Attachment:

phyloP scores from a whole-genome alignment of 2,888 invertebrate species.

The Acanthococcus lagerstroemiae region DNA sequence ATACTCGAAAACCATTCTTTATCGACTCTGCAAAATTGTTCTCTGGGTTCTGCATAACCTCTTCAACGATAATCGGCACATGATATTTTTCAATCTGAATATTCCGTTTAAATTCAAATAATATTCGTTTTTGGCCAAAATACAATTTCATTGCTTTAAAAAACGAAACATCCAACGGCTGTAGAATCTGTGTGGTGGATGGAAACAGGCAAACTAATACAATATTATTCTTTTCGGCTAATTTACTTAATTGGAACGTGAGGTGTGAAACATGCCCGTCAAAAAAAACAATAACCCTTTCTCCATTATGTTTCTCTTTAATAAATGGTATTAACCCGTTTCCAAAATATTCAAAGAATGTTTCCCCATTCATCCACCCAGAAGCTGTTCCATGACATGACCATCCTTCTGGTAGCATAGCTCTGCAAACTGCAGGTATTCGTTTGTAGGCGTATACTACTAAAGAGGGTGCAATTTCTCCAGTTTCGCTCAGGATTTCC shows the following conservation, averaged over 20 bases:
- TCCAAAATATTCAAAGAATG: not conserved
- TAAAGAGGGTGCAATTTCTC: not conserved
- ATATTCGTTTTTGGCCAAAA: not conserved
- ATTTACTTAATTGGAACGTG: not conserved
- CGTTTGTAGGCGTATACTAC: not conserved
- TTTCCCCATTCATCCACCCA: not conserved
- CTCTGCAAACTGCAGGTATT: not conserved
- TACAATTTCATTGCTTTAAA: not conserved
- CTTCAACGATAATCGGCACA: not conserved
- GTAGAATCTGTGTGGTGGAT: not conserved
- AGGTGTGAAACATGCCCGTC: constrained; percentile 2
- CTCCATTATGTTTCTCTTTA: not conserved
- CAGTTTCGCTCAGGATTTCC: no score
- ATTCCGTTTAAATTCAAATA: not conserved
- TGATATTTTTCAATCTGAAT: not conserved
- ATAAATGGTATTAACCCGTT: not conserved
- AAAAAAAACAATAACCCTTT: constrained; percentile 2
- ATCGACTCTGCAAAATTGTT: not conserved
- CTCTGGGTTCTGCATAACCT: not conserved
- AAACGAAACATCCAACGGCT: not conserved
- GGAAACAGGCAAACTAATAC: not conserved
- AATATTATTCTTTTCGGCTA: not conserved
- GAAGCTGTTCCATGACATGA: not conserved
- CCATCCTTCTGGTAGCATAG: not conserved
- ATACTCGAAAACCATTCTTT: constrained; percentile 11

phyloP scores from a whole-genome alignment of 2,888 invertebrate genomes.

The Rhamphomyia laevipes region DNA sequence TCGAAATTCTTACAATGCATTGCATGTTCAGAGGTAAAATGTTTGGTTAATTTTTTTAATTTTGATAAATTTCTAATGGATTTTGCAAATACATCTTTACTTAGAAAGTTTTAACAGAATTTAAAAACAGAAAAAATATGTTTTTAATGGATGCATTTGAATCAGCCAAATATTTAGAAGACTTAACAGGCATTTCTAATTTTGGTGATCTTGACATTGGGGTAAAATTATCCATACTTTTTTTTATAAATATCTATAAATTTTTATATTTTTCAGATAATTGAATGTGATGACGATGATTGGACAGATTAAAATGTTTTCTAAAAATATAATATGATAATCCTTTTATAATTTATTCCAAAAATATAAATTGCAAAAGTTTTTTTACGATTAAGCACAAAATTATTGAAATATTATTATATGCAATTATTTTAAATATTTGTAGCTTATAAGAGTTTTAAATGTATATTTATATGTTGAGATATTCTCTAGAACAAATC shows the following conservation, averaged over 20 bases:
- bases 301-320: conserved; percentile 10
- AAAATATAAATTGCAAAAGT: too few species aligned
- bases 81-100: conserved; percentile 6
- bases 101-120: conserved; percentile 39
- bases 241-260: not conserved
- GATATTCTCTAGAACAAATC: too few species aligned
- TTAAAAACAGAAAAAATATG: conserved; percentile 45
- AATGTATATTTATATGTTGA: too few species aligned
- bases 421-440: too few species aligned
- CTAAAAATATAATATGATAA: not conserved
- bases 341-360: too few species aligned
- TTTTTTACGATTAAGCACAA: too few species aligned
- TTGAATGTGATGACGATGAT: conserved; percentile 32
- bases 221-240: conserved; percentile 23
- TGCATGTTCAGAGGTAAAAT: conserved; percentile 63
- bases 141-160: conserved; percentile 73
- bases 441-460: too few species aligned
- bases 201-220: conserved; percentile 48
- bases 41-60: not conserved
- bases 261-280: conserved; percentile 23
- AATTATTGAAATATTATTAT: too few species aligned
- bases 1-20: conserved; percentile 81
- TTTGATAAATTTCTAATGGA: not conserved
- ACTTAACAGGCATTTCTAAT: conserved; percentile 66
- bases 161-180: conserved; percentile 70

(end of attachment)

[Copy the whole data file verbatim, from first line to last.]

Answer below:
phyloP scores from a whole-genome alignment of 2,888 invertebrate species.

The Acanthococcus lagerstroemiae region DNA sequence ATACTCGAAAACCATTCTTTATCGACTCTGCAAAATTGTTCTCTGGGTTCTGCATAACCTCTTCAACGATAATCGGCACATGATATTTTTCAATCTGAATATTCCGTTTAAATTCAAATAATATTCGTTTTTGGCCAAAATACAATTTCATTGCTTTAAAAAACGAAACATCCAACGGCTGTAGAATCTGTGTGGTGGATGGAAACAGGCAAACTAATACAATATTATTCTTTTCGGCTAATTTACTTAATTGGAACGTGAGGTGTGAAACATGCCCGTCAAAAAAAACAATAACCCTTTCTCCATTATGTTTCTCTTTAATAAATGGTATTAACCCGTTTCCAAAATATTCAAAGAATGTTTCCCCATTCATCCACCCAGAAGCTGTTCCATGACATGACCATCCTTCTGGTAGCATAGCTCTGCAAACTGCAGGTATTCGTTTGTAGGCGTATACTACTAAAGAGGGTGCAATTTCTCCAGTTTCGCTCAGGATTTCC shows the following conservation, averaged over 20 bases:
- TCCAAAATATTCAAAGAATG: not conserved
- TAAAGAGGGTGCAATTTCTC: not conserved
- ATATTCGTTTTTGGCCAAAA: not conserved
- ATTTACTTAATTGGAACGTG: not conserved
- CGTTTGTAGGCGTATACTAC: not conserved
- TTTCCCCATTCATCCACCCA: not conserved
- CTCTGCAAACTGCAGGTATT: not conserved
- TACAATTTCATTGCTTTAAA: not conserved
- CTTCAACGATAATCGGCACA: not conserved
- GTAGAATCTGTGTGGTGGAT: not conserved
- AGGTGTGAAACATGCCCGTC: constrained; percentile 2
- CTCCATTATGTTTCTCTTTA: not conserved
- CAGTTTCGCTCAGGATTTCC: no score
- ATTCCGTTTAAATTCAAATA: not conserved
- TGATATTTTTCAATCTGAAT: not conserved
- ATAAATGGTATTAACCCGTT: not conserved
- AAAAAAAACAATAACCCTTT: constrained; percentile 2
- ATCGACTCTGCAAAATTGTT: not conserved
- CTCTGGGTTCTGCATAACCT: not conserved
- AAACGAAACATCCAACGGCT: not conserved
- GGAAACAGGCAAACTAATAC: not conserved
- AATATTATTCTTTTCGGCTA: not conserved
- GAAGCTGTTCCATGACATGA: not conserved
- CCATCCTTCTGGTAGCATAG: not conserved
- ATACTCGAAAACCATTCTTT: constrained; percentile 11

phyloP scores from a whole-genome alignment of 2,888 invertebrate genomes.

The Rhamphomyia laevipes region DNA sequence TCGAAATTCTTACAATGCATTGCATGTTCAGAGGTAAAATGTTTGGTTAATTTTTTTAATTTTGATAAATTTCTAATGGATTTTGCAAATACATCTTTACTTAGAAAGTTTTAACAGAATTTAAAAACAGAAAAAATATGTTTTTAATGGATGCATTTGAATCAGCCAAATATTTAGAAGACTTAACAGGCATTTCTAATTTTGGTGATCTTGACATTGGGGTAAAATTATCCATACTTTTTTTTATAAATATCTATAAATTTTTATATTTTTCAGATAATTGAATGTGATGACGATGATTGGACAGATTAAAATGTTTTCTAAAAATATAATATGATAATCCTTTTATAATTTATTCCAAAAATATAAATTGCAAAAGTTTTTTTACGATTAAGCACAAAATTATTGAAATATTATTATATGCAATTATTTTAAATATTTGTAGCTTATAAGAGTTTTAAATGTATATTTATATGTTGAGATATTCTCTAGAACAAATC shows the following conservation, averaged over 20 bases:
- bases 301-320: conserved; percentile 10
- AAAATATAAATTGCAAAAGT: too few species aligned
- bases 81-100: conserved; percentile 6
- bases 101-120: conserved; percentile 39
- bases 241-260: not conserved
- GATATTCTCTAGAACAAATC: too few species aligned
- TTAAAAACAGAAAAAATATG: conserved; percentile 45
- AATGTATATTTATATGTTGA: too few species aligned
- bases 421-440: too few species aligned
- CTAAAAATATAATATGATAA: not conserved
- bases 341-360: too few species aligned
- TTTTTTACGATTAAGCACAA: too few species aligned
- TTGAATGTGATGACGATGAT: conserved; percentile 32
- bases 221-240: conserved; percentile 23
- TGCATGTTCAGAGGTAAAAT: conserved; percentile 63
- bases 141-160: conserved; percentile 73
- bases 441-460: too few species aligned
- bases 201-220: conserved; percentile 48
- bases 41-60: not conserved
- bases 261-280: conserved; percentile 23
- AATTATTGAAATATTATTAT: too few species aligned
- bases 1-20: conserved; percentile 81
- TTTGATAAATTTCTAATGGA: not conserved
- ACTTAACAGGCATTTCTAAT: conserved; percentile 66
- bases 161-180: conserved; percentile 70